Counter Culture

The Cultural Significance of the Nike Cortez


The Nike Cortez returns. It's seen various associations through the years, from Los Angeles gang culture, the 1972 Munich Olympics, to inspiring a skateboarding shoe. We're taking a look back on the cultural significance of the Nike Cortez, and how it inspires a multitude of subcultures and fashion heads. Check it out...

MODEL WEARS Kowtow Racer Back SingletGoods by Goodhood Curb ChainDickies Original 874 Work Trousers, Sky High Farm Logo Printed Boxer, Goodhood Worldwide Flying Apple Sock, Nike Cortez

The Most Comfortable Running Shoe Ever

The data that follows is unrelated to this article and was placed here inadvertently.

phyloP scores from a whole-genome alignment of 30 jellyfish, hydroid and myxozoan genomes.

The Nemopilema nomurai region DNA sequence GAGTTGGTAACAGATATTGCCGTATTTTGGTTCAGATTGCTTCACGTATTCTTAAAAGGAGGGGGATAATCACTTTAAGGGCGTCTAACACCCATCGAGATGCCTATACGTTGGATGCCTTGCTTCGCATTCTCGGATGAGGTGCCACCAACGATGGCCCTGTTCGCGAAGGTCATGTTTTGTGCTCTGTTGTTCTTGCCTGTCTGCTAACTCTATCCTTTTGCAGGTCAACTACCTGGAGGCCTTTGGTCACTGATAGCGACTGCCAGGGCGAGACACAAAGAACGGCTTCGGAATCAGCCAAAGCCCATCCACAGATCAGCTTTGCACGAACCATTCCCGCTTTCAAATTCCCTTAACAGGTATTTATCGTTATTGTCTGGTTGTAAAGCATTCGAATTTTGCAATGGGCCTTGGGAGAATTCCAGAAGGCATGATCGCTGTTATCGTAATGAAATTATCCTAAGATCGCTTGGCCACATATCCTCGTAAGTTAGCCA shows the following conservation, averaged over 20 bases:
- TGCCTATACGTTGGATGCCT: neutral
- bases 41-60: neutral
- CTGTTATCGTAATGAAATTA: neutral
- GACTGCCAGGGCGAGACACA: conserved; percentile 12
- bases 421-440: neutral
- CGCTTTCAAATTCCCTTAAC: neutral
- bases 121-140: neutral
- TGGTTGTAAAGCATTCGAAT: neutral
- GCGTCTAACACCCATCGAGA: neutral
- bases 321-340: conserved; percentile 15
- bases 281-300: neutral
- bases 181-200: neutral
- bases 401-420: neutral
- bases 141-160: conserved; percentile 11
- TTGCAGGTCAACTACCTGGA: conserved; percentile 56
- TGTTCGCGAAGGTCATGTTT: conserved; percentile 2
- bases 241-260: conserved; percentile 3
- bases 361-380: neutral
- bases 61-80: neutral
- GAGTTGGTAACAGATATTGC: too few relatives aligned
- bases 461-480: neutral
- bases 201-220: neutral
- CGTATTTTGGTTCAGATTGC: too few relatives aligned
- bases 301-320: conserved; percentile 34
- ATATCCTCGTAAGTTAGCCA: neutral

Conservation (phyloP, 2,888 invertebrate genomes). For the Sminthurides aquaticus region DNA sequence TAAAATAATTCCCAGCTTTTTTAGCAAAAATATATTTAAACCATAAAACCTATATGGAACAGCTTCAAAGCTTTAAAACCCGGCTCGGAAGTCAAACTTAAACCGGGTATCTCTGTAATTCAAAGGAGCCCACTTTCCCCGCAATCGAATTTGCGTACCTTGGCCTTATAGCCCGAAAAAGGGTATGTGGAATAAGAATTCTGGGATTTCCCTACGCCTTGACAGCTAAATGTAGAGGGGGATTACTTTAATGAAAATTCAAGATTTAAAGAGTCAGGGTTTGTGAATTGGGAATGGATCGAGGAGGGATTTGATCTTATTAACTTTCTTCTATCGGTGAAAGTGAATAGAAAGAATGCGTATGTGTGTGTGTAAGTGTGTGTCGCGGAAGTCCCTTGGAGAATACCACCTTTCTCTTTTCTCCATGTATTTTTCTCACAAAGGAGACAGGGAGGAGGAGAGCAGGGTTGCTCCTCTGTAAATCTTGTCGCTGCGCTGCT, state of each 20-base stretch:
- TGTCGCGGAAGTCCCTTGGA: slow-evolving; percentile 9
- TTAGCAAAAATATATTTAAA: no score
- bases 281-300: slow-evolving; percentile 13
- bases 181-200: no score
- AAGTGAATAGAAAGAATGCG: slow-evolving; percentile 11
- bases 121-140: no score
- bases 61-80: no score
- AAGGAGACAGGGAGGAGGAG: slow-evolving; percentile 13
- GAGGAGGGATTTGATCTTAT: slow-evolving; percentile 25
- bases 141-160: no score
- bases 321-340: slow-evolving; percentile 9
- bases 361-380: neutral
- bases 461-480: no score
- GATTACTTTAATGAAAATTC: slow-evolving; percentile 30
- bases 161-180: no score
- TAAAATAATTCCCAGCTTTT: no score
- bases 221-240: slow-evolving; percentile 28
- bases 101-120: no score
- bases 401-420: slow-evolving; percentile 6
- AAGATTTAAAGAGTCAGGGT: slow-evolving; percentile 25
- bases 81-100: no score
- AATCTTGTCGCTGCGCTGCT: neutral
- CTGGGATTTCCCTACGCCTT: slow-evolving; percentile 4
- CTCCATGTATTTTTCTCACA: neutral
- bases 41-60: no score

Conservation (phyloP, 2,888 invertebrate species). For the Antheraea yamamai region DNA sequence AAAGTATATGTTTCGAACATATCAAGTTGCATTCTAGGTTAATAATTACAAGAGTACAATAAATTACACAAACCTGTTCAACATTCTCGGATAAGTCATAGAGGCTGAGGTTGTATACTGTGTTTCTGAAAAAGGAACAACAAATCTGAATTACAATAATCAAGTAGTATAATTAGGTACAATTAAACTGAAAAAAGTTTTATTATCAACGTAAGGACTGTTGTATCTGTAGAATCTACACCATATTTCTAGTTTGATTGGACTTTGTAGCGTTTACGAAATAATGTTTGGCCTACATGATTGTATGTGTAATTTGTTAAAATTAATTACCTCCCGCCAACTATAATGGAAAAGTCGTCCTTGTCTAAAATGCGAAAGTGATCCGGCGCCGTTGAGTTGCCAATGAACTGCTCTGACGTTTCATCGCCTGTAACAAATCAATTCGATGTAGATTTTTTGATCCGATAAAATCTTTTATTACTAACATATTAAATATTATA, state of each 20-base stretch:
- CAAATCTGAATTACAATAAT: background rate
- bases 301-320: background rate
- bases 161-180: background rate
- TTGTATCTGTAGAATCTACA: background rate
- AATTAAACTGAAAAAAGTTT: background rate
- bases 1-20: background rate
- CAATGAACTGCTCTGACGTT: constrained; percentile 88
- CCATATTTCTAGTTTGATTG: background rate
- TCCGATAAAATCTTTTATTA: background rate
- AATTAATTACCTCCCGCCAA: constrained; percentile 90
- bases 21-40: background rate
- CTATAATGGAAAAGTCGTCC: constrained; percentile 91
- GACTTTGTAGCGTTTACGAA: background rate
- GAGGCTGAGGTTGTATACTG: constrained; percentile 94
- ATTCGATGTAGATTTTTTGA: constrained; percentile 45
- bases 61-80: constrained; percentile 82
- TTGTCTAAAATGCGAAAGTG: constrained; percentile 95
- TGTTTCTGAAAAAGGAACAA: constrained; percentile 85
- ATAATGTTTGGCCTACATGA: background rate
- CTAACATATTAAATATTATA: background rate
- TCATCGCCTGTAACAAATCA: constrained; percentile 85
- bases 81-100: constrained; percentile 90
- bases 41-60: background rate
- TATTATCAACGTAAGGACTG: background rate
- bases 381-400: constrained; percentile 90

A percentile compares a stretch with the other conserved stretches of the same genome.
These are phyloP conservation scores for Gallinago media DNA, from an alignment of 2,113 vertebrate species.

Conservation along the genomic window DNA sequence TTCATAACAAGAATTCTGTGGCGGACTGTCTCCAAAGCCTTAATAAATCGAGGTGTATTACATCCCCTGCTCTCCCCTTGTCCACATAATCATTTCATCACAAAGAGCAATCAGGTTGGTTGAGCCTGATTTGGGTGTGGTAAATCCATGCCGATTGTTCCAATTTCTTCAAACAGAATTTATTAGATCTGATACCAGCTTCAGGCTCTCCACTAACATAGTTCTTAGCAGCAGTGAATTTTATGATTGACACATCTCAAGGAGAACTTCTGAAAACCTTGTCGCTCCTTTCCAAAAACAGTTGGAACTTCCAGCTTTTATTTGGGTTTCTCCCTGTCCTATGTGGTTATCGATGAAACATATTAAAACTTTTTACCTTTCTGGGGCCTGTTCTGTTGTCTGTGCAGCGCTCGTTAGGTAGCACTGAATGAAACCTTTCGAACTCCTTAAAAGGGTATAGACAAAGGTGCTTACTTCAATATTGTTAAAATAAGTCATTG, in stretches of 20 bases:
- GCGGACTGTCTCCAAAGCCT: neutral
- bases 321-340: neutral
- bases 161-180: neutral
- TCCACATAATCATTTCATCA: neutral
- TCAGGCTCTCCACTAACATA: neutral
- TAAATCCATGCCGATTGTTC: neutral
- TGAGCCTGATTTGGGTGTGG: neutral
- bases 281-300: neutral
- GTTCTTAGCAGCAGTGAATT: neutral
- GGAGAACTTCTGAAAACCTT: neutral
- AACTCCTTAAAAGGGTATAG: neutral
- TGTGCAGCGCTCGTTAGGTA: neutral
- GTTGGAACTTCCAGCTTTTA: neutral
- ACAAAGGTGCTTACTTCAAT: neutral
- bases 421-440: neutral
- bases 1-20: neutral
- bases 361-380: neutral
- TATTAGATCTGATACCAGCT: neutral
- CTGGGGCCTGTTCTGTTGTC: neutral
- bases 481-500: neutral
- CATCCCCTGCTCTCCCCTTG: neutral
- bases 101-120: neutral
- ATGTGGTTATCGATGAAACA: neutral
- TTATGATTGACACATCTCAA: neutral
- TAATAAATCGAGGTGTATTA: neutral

The Cortez was initially designed in 1968 by Nike co-founder Bill Bowerman, but didn’t make their debut until 4 years later, at the 1972 Munich Olympic games. It also wasn’t called the Cortez back then in 1968, it’s first official name was the Corsair. Nike wasn’t called Nike then either, the sportswear giants went by the Name of Blue Ribbon Sports up until 1971, a year before the Cortez trail-blazed it’s way onto the feet of olympic champions worldwide. Launched as a long distance performance running shoe and marketed to marathon runners, the initial purpose of the sneaker was to guarantee comfort for runners and protect the achilles heel. The shoe did just that - it made history as “the most comfortable running shoe ever”, a tagline they gained at the time. Bowerman’s innovative design, producing a running shoe with no spikes with the aim to shave seconds off of runners’ times and provide ultimate comfort, ended up completely redefining athletic footwear in perpetually. The sneaker has provided inspiration within other sports too, influencing almost every aspect of the Nike BRSB, a shoe designed for skateboarding which took design cues from the original Nike Cortez.